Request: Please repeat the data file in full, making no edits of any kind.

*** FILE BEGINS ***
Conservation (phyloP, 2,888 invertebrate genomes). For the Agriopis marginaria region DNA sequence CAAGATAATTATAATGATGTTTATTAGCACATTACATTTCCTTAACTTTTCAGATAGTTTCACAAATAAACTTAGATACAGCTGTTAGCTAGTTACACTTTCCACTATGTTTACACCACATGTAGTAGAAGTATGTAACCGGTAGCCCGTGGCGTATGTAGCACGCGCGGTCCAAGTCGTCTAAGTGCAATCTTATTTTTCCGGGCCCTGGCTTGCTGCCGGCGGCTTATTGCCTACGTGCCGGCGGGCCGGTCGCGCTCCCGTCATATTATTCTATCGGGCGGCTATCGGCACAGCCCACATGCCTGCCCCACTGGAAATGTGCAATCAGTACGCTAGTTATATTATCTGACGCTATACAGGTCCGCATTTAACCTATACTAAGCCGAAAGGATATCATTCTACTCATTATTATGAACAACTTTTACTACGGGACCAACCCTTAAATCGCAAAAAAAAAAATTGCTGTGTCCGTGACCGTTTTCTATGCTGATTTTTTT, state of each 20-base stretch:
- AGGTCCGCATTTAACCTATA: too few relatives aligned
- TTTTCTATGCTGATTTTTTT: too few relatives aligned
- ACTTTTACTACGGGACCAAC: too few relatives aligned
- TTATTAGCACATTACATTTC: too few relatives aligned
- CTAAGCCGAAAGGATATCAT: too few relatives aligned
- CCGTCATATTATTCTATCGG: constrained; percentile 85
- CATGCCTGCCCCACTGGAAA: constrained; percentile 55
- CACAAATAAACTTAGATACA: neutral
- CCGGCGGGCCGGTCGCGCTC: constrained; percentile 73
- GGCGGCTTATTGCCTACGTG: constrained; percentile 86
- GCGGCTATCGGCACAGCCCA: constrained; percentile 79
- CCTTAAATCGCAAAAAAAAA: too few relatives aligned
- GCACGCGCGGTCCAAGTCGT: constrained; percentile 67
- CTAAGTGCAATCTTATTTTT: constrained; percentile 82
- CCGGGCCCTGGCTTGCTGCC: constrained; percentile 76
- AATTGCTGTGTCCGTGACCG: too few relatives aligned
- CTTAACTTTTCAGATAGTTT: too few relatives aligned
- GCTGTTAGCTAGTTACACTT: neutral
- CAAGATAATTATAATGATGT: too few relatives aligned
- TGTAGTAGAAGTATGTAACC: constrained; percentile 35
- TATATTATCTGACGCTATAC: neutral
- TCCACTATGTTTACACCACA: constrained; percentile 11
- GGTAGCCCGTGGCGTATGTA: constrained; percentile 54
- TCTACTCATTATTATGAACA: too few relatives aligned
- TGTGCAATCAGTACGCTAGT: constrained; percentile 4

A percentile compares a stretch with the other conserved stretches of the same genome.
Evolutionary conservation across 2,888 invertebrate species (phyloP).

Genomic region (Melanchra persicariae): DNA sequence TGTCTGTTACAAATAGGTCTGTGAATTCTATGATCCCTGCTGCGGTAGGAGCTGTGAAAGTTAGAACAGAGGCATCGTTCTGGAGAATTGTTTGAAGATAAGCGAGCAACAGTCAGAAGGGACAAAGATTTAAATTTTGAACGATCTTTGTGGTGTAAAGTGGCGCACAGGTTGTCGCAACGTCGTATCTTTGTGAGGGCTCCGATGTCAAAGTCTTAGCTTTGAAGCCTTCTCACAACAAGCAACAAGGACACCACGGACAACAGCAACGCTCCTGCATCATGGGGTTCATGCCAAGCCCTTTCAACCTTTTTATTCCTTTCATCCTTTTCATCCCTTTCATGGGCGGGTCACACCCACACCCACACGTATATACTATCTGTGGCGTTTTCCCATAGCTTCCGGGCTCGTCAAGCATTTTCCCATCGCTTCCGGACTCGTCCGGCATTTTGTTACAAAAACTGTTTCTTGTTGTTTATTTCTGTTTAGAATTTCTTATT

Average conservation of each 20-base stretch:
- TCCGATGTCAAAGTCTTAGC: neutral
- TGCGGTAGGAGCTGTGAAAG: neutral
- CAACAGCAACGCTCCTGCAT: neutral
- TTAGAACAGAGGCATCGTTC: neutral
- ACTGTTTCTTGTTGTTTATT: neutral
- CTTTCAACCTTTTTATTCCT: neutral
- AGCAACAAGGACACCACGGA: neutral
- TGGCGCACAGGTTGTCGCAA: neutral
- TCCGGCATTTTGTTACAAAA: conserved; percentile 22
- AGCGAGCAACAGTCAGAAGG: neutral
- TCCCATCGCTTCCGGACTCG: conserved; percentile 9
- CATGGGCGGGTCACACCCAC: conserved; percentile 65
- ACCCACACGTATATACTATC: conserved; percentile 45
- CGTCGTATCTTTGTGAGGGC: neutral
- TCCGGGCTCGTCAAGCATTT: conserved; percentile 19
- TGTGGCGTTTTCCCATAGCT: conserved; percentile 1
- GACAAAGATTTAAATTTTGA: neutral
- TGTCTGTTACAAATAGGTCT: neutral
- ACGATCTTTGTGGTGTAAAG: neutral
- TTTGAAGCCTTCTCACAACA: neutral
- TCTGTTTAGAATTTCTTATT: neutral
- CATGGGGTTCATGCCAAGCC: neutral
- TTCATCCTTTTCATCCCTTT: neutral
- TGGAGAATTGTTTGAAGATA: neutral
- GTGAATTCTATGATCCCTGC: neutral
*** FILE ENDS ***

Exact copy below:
Conservation (phyloP, 2,888 invertebrate genomes). For the Agriopis marginaria region DNA sequence CAAGATAATTATAATGATGTTTATTAGCACATTACATTTCCTTAACTTTTCAGATAGTTTCACAAATAAACTTAGATACAGCTGTTAGCTAGTTACACTTTCCACTATGTTTACACCACATGTAGTAGAAGTATGTAACCGGTAGCCCGTGGCGTATGTAGCACGCGCGGTCCAAGTCGTCTAAGTGCAATCTTATTTTTCCGGGCCCTGGCTTGCTGCCGGCGGCTTATTGCCTACGTGCCGGCGGGCCGGTCGCGCTCCCGTCATATTATTCTATCGGGCGGCTATCGGCACAGCCCACATGCCTGCCCCACTGGAAATGTGCAATCAGTACGCTAGTTATATTATCTGACGCTATACAGGTCCGCATTTAACCTATACTAAGCCGAAAGGATATCATTCTACTCATTATTATGAACAACTTTTACTACGGGACCAACCCTTAAATCGCAAAAAAAAAAATTGCTGTGTCCGTGACCGTTTTCTATGCTGATTTTTTT, state of each 20-base stretch:
- AGGTCCGCATTTAACCTATA: too few relatives aligned
- TTTTCTATGCTGATTTTTTT: too few relatives aligned
- ACTTTTACTACGGGACCAAC: too few relatives aligned
- TTATTAGCACATTACATTTC: too few relatives aligned
- CTAAGCCGAAAGGATATCAT: too few relatives aligned
- CCGTCATATTATTCTATCGG: constrained; percentile 85
- CATGCCTGCCCCACTGGAAA: constrained; percentile 55
- CACAAATAAACTTAGATACA: neutral
- CCGGCGGGCCGGTCGCGCTC: constrained; percentile 73
- GGCGGCTTATTGCCTACGTG: constrained; percentile 86
- GCGGCTATCGGCACAGCCCA: constrained; percentile 79
- CCTTAAATCGCAAAAAAAAA: too few relatives aligned
- GCACGCGCGGTCCAAGTCGT: constrained; percentile 67
- CTAAGTGCAATCTTATTTTT: constrained; percentile 82
- CCGGGCCCTGGCTTGCTGCC: constrained; percentile 76
- AATTGCTGTGTCCGTGACCG: too few relatives aligned
- CTTAACTTTTCAGATAGTTT: too few relatives aligned
- GCTGTTAGCTAGTTACACTT: neutral
- CAAGATAATTATAATGATGT: too few relatives aligned
- TGTAGTAGAAGTATGTAACC: constrained; percentile 35
- TATATTATCTGACGCTATAC: neutral
- TCCACTATGTTTACACCACA: constrained; percentile 11
- GGTAGCCCGTGGCGTATGTA: constrained; percentile 54
- TCTACTCATTATTATGAACA: too few relatives aligned
- TGTGCAATCAGTACGCTAGT: constrained; percentile 4

A percentile compares a stretch with the other conserved stretches of the same genome.
Evolutionary conservation across 2,888 invertebrate species (phyloP).

Genomic region (Melanchra persicariae): DNA sequence TGTCTGTTACAAATAGGTCTGTGAATTCTATGATCCCTGCTGCGGTAGGAGCTGTGAAAGTTAGAACAGAGGCATCGTTCTGGAGAATTGTTTGAAGATAAGCGAGCAACAGTCAGAAGGGACAAAGATTTAAATTTTGAACGATCTTTGTGGTGTAAAGTGGCGCACAGGTTGTCGCAACGTCGTATCTTTGTGAGGGCTCCGATGTCAAAGTCTTAGCTTTGAAGCCTTCTCACAACAAGCAACAAGGACACCACGGACAACAGCAACGCTCCTGCATCATGGGGTTCATGCCAAGCCCTTTCAACCTTTTTATTCCTTTCATCCTTTTCATCCCTTTCATGGGCGGGTCACACCCACACCCACACGTATATACTATCTGTGGCGTTTTCCCATAGCTTCCGGGCTCGTCAAGCATTTTCCCATCGCTTCCGGACTCGTCCGGCATTTTGTTACAAAAACTGTTTCTTGTTGTTTATTTCTGTTTAGAATTTCTTATT

Average conservation of each 20-base stretch:
- TCCGATGTCAAAGTCTTAGC: neutral
- TGCGGTAGGAGCTGTGAAAG: neutral
- CAACAGCAACGCTCCTGCAT: neutral
- TTAGAACAGAGGCATCGTTC: neutral
- ACTGTTTCTTGTTGTTTATT: neutral
- CTTTCAACCTTTTTATTCCT: neutral
- AGCAACAAGGACACCACGGA: neutral
- TGGCGCACAGGTTGTCGCAA: neutral
- TCCGGCATTTTGTTACAAAA: conserved; percentile 22
- AGCGAGCAACAGTCAGAAGG: neutral
- TCCCATCGCTTCCGGACTCG: conserved; percentile 9
- CATGGGCGGGTCACACCCAC: conserved; percentile 65
- ACCCACACGTATATACTATC: conserved; percentile 45
- CGTCGTATCTTTGTGAGGGC: neutral
- TCCGGGCTCGTCAAGCATTT: conserved; percentile 19
- TGTGGCGTTTTCCCATAGCT: conserved; percentile 1
- GACAAAGATTTAAATTTTGA: neutral
- TGTCTGTTACAAATAGGTCT: neutral
- ACGATCTTTGTGGTGTAAAG: neutral
- TTTGAAGCCTTCTCACAACA: neutral
- TCTGTTTAGAATTTCTTATT: neutral
- CATGGGGTTCATGCCAAGCC: neutral
- TTCATCCTTTTCATCCCTTT: neutral
- TGGAGAATTGTTTGAAGATA: neutral
- GTGAATTCTATGATCCCTGC: neutral